In the previous instalment we met the bootstrap breakpoints. We learned that Bootstrap is mobile-first, so it has an implicit breakpoint of extra small (xs), followed by small (sm), medium (md), large (lg), and extra-large (xl). The sizes refer to the width of the window the page is being displayed in, AKA, the viewport. We used these breakpoints to interact with the Bootstrap grid (see instalment 57), allowing us to specify different layouts for different viewport widths.

The important points to remember are that breakpoints apply to a given viewport width, and greater, and that larger breakpoints override smaller ones.

Bootstrap does not just use breakpoints within the grid though. Some of the Bootstrap utility and content classes also have breakpoint support. In this instalment we’ll circle back and re-visit some of these. Note that only some utility and content classes have breakpoint support, not most, let alone all.

You can Download this instalment’s ZIP file here.

PBS 58 Challenge Sample Solution

The challenge set at the end of the previous instalment was quite simple — update the recipe you’ve been working on over the last few challenges so it looks good at all Bootstrap breakpoints.

As outlined in the previous instalment, it’s best practice to design your layouts mobile-first. That means getting them to work well on small screens by default, and then using break points to make them work well on larger screens too.

A good example of this approach is the header section of my recipe. It consists of a single row in the Bootstrap grid containing two columns, one for the display header, and one for the lead paragraph.

Before starting this challenge they were set up to look good on large screens by default with the following code:

The first step is to make this part of the page mobile-first by changing both columns to col-12. Next, to make it work well on large screen again, I added col-lg-9 and col-lg-3 to the first and second columns respectively:

This works and does exactly what I want, but there is a slightly more efficient approach. Instead of explicitly specifying widths for both columns, one can be left automatic at all breakpoints by giving it the class col, then all adjustments for all breakpoints can be done on just one column. This is the final version of my header:

I applied the same logic to the other rows that make up my page.

You can see a full version of my recipe in the folder pbs58-challengeSolution in this instalment’s ZIP file.

Bootstrap Utility & Content Classes with Breakpoint Support

While most of the Bootstrap content and utility classes don’t provide breakpoint support, some do, so let’s loop back and fill in that missing detail.

As a general rule, when there is breakpoint support, its structure looks the same as the breakpoint support in the Bootstrap grid — i.e. specific breakpoints are specified by inserting two-letter codes as the second part of the class name (dashes separate parts of the class name). If you look at how breakpoints work with columns in the grid, you’ll see that pattern in action. The class col applies to the implicit xs breakpoint (i.e. at all viewport widths), while the class col-md applies to the medium breakpoint and up. The two letter breakpoint code is the second part of the class name. Similarly, the class col-4 applies to the implicit xs breakpoint, while the class col-lg-4 applies to the large breakpoint and up. Again, the two-letter breakpoint code is the second part of the class name.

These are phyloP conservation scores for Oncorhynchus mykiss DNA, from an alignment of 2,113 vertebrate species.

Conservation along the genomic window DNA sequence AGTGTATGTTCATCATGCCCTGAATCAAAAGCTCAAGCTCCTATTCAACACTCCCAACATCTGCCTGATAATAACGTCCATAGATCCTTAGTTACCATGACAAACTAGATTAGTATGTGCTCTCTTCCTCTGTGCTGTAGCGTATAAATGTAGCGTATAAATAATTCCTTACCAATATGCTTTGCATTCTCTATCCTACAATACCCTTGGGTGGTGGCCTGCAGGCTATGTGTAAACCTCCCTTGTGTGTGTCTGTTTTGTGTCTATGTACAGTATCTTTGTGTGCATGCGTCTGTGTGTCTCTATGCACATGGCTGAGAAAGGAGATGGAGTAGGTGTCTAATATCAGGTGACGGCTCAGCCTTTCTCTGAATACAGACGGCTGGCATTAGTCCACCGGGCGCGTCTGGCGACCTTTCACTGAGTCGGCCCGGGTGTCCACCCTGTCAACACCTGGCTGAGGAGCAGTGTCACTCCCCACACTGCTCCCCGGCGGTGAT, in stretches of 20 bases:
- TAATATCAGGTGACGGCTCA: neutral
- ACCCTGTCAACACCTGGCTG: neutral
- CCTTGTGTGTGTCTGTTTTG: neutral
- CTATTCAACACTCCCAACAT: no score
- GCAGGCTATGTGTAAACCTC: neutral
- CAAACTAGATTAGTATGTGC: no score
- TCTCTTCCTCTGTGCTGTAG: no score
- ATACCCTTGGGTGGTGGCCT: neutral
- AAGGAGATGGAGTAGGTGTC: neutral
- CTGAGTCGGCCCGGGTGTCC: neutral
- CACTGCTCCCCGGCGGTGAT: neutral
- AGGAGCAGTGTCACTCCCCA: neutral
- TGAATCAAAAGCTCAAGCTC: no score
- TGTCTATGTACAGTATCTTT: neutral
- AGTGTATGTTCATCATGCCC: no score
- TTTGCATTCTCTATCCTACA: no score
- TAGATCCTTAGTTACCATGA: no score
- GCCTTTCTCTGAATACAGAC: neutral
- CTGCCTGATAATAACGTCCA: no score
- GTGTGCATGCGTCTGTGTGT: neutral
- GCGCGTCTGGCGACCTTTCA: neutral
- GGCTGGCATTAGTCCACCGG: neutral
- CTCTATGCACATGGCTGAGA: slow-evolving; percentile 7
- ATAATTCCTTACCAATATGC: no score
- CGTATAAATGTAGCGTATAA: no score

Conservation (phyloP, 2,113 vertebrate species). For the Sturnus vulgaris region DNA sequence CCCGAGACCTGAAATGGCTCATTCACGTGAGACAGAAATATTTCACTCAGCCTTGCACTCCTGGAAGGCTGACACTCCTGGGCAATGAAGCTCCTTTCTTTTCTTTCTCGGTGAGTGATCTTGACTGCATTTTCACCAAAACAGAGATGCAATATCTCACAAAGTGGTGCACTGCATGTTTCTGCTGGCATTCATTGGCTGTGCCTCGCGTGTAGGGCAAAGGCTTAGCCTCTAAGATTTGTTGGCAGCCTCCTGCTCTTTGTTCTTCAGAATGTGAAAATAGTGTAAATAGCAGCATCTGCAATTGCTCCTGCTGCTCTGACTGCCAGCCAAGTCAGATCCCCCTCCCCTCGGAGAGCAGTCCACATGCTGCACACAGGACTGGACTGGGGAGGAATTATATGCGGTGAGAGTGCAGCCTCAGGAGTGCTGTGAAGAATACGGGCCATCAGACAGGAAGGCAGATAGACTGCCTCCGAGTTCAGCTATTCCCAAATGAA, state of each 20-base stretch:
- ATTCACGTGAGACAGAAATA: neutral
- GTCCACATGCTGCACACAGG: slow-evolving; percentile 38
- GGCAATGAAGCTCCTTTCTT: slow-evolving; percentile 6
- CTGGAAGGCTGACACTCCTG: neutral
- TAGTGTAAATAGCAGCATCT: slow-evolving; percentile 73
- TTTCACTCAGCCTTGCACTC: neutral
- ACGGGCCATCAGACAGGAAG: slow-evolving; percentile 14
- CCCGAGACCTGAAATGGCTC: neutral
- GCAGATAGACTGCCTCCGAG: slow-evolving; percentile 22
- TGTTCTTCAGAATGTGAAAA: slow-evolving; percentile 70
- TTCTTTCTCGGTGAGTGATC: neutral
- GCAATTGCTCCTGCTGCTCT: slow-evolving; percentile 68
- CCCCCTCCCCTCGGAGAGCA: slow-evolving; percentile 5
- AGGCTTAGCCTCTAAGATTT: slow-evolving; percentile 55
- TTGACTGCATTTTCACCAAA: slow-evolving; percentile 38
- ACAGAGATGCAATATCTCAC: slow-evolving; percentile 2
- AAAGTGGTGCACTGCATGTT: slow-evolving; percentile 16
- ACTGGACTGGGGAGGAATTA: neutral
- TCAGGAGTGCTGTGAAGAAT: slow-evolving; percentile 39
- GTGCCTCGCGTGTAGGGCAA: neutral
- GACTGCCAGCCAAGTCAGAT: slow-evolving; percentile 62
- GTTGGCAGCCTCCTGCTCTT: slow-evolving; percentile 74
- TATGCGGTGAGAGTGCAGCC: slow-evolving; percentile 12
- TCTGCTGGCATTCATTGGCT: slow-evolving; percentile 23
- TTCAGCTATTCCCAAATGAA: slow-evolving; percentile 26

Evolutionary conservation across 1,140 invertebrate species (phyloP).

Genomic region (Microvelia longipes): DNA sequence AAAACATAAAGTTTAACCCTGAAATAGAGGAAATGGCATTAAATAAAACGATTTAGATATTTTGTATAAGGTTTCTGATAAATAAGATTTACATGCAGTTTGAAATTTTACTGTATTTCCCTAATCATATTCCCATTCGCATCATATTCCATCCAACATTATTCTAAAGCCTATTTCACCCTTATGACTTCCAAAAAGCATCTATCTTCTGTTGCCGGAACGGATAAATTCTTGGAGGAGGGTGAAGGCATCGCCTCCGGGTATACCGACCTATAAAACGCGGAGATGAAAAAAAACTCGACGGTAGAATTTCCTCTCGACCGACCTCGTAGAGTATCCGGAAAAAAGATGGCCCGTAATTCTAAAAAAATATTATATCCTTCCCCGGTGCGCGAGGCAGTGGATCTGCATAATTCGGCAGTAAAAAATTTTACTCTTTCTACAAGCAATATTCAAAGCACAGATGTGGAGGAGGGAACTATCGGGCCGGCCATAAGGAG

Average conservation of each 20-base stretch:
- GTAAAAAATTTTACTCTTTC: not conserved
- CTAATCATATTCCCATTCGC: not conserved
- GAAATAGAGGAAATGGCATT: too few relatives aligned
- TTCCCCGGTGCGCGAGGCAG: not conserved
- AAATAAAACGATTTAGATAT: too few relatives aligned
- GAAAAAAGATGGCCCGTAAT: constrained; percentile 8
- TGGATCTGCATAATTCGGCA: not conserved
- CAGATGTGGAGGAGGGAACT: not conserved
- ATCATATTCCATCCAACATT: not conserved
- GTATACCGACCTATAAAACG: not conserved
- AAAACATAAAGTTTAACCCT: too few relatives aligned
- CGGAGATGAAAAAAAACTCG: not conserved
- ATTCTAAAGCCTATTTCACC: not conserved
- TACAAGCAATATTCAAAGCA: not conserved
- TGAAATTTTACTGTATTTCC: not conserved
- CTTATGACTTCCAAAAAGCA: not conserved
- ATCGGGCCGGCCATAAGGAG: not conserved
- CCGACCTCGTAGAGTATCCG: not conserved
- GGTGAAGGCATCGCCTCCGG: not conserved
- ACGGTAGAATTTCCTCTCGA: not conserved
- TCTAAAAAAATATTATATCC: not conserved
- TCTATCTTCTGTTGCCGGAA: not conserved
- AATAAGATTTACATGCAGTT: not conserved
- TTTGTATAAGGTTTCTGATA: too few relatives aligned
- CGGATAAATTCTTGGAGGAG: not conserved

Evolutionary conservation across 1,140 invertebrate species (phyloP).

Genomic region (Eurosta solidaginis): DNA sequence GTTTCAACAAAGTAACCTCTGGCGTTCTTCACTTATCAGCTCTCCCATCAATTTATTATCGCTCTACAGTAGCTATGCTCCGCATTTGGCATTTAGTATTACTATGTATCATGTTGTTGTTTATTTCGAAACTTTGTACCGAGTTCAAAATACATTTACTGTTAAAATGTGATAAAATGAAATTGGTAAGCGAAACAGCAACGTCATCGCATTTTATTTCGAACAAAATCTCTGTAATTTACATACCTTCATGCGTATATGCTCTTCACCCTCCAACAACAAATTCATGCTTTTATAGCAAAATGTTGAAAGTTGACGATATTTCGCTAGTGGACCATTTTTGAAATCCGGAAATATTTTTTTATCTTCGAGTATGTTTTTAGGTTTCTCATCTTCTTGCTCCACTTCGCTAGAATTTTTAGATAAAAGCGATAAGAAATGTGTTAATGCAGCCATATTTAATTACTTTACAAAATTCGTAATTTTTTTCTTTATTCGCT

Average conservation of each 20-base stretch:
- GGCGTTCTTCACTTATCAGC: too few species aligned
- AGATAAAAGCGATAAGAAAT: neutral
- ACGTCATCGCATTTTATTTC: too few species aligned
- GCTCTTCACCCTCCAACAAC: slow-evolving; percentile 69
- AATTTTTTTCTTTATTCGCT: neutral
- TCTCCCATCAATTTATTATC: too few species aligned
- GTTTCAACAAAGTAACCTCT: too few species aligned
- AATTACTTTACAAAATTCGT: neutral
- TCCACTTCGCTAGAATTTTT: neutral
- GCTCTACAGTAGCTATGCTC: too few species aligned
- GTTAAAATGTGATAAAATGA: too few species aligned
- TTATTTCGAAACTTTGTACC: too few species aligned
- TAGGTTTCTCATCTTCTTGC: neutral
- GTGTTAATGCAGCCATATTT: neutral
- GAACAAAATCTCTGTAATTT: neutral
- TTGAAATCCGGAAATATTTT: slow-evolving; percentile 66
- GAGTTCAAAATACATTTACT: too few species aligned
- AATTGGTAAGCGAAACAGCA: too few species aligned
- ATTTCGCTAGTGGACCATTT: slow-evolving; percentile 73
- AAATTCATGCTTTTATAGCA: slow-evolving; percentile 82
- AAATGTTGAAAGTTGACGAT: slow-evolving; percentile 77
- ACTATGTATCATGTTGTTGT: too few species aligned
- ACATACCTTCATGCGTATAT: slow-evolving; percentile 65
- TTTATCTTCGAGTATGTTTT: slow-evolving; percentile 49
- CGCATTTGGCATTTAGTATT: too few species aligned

So, which of the Bootstrap content and utility classes we’ve met have breakpoint-aware variants?

The Display Utility Classes
We’ve seen the basic d-VALUE variant where VALUE is the display property we need, e.g. d-block to set the CSS display property to block, but you can use breakpoints with the d-BP-VALUE variant, where BP is a two-letter breakpoint code, e.g. d-md-inline. For more see the official docs.
The Float Utility Classes
We’ve seen the basic float-VALUE variant where VALUE is one of left, right, or none, but there is also the float-BP-VALUE variant, e.g. float-md-left to float left only on medium-width windows and bigger.
Spacing Utility Classes
We’ve seen a few forms of the classes for controlling margins and padding already. We’ve seen the basic TYPE-SIZE variant where TYPE is one of p for padding or m for margin, and the size is a number from zero to five, e.g. p-5 to set the largest padding on all sides of an item. We’ve also seen the TYPESIDES-SIZE variant where SIDES is one of t,l,b,r (for top, left, bottom or right) or x for left and right, and y for top and bottom, e.g. mx-0 to remove left and right margins. There are also two breakpoint-aware variants, TYPE-BP-SIZE, and TYPESIDES-BP-SIZE, e.g. p-md-4 to set a padding of four on all sides for medium width windows and bigger, and mt-lg-3 to set a margin of three on just the top on large windows and bigger. For more see the official docs.